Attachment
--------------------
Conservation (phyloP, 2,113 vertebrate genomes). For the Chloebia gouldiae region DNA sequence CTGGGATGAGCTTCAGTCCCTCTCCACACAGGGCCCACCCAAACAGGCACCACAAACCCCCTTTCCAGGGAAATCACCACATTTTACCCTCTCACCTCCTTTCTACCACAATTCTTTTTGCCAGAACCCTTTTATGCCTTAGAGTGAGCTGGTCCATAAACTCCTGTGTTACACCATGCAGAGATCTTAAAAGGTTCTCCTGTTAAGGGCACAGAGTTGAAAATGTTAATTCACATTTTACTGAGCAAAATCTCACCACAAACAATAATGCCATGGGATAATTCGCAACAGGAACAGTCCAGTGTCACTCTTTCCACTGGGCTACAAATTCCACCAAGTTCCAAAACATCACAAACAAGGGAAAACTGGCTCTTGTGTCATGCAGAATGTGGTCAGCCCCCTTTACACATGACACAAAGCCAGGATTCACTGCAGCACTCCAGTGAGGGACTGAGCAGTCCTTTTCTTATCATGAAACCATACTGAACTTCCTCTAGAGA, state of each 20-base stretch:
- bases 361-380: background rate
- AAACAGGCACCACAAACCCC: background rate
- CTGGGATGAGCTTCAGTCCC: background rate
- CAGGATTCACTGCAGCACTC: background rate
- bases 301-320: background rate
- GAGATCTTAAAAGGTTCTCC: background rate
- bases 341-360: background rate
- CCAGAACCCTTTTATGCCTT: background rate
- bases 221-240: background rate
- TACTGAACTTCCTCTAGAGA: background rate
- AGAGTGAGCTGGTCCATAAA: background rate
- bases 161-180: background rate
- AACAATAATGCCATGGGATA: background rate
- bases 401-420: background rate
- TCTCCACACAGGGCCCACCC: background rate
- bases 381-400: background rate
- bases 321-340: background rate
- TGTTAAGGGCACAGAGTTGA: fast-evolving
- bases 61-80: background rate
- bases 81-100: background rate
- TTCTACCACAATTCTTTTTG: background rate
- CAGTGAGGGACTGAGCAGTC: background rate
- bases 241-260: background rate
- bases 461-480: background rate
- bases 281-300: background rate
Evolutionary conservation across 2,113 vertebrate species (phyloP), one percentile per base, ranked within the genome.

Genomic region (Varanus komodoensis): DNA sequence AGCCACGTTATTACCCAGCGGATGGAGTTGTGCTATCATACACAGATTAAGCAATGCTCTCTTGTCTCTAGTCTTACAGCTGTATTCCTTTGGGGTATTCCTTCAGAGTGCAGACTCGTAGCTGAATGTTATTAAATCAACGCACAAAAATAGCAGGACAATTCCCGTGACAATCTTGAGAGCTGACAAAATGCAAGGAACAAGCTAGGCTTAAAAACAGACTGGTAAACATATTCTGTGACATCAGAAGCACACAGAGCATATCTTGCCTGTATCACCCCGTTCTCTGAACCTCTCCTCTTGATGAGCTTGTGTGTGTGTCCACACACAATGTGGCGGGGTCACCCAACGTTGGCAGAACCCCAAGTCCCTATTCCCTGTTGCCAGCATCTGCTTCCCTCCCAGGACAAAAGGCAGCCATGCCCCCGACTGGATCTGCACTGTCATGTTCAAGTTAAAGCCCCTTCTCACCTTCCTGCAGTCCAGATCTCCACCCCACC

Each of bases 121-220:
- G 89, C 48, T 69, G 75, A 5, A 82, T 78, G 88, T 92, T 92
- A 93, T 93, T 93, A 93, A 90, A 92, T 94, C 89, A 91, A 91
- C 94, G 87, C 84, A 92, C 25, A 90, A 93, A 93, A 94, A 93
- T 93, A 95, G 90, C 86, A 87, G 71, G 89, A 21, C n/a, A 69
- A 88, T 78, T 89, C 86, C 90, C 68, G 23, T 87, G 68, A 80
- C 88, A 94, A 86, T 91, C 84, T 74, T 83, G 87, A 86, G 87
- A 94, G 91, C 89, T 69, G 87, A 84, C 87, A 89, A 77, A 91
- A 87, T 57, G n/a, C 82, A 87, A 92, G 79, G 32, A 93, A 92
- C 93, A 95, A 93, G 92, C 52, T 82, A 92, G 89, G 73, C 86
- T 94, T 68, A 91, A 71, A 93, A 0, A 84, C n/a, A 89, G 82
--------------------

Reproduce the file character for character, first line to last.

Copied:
Conservation (phyloP, 2,113 vertebrate genomes). For the Chloebia gouldiae region DNA sequence CTGGGATGAGCTTCAGTCCCTCTCCACACAGGGCCCACCCAAACAGGCACCACAAACCCCCTTTCCAGGGAAATCACCACATTTTACCCTCTCACCTCCTTTCTACCACAATTCTTTTTGCCAGAACCCTTTTATGCCTTAGAGTGAGCTGGTCCATAAACTCCTGTGTTACACCATGCAGAGATCTTAAAAGGTTCTCCTGTTAAGGGCACAGAGTTGAAAATGTTAATTCACATTTTACTGAGCAAAATCTCACCACAAACAATAATGCCATGGGATAATTCGCAACAGGAACAGTCCAGTGTCACTCTTTCCACTGGGCTACAAATTCCACCAAGTTCCAAAACATCACAAACAAGGGAAAACTGGCTCTTGTGTCATGCAGAATGTGGTCAGCCCCCTTTACACATGACACAAAGCCAGGATTCACTGCAGCACTCCAGTGAGGGACTGAGCAGTCCTTTTCTTATCATGAAACCATACTGAACTTCCTCTAGAGA, state of each 20-base stretch:
- bases 361-380: background rate
- AAACAGGCACCACAAACCCC: background rate
- CTGGGATGAGCTTCAGTCCC: background rate
- CAGGATTCACTGCAGCACTC: background rate
- bases 301-320: background rate
- GAGATCTTAAAAGGTTCTCC: background rate
- bases 341-360: background rate
- CCAGAACCCTTTTATGCCTT: background rate
- bases 221-240: background rate
- TACTGAACTTCCTCTAGAGA: background rate
- AGAGTGAGCTGGTCCATAAA: background rate
- bases 161-180: background rate
- AACAATAATGCCATGGGATA: background rate
- bases 401-420: background rate
- TCTCCACACAGGGCCCACCC: background rate
- bases 381-400: background rate
- bases 321-340: background rate
- TGTTAAGGGCACAGAGTTGA: fast-evolving
- bases 61-80: background rate
- bases 81-100: background rate
- TTCTACCACAATTCTTTTTG: background rate
- CAGTGAGGGACTGAGCAGTC: background rate
- bases 241-260: background rate
- bases 461-480: background rate
- bases 281-300: background rate
Evolutionary conservation across 2,113 vertebrate species (phyloP), one percentile per base, ranked within the genome.

Genomic region (Varanus komodoensis): DNA sequence AGCCACGTTATTACCCAGCGGATGGAGTTGTGCTATCATACACAGATTAAGCAATGCTCTCTTGTCTCTAGTCTTACAGCTGTATTCCTTTGGGGTATTCCTTCAGAGTGCAGACTCGTAGCTGAATGTTATTAAATCAACGCACAAAAATAGCAGGACAATTCCCGTGACAATCTTGAGAGCTGACAAAATGCAAGGAACAAGCTAGGCTTAAAAACAGACTGGTAAACATATTCTGTGACATCAGAAGCACACAGAGCATATCTTGCCTGTATCACCCCGTTCTCTGAACCTCTCCTCTTGATGAGCTTGTGTGTGTGTCCACACACAATGTGGCGGGGTCACCCAACGTTGGCAGAACCCCAAGTCCCTATTCCCTGTTGCCAGCATCTGCTTCCCTCCCAGGACAAAAGGCAGCCATGCCCCCGACTGGATCTGCACTGTCATGTTCAAGTTAAAGCCCCTTCTCACCTTCCTGCAGTCCAGATCTCCACCCCACC

Each of bases 121-220:
- G 89, C 48, T 69, G 75, A 5, A 82, T 78, G 88, T 92, T 92
- A 93, T 93, T 93, A 93, A 90, A 92, T 94, C 89, A 91, A 91
- C 94, G 87, C 84, A 92, C 25, A 90, A 93, A 93, A 94, A 93
- T 93, A 95, G 90, C 86, A 87, G 71, G 89, A 21, C n/a, A 69
- A 88, T 78, T 89, C 86, C 90, C 68, G 23, T 87, G 68, A 80
- C 88, A 94, A 86, T 91, C 84, T 74, T 83, G 87, A 86, G 87
- A 94, G 91, C 89, T 69, G 87, A 84, C 87, A 89, A 77, A 91
- A 87, T 57, G n/a, C 82, A 87, A 92, G 79, G 32, A 93, A 92
- C 93, A 95, A 93, G 92, C 52, T 82, A 92, G 89, G 73, C 86
- T 94, T 68, A 91, A 71, A 93, A 0, A 84, C n/a, A 89, G 82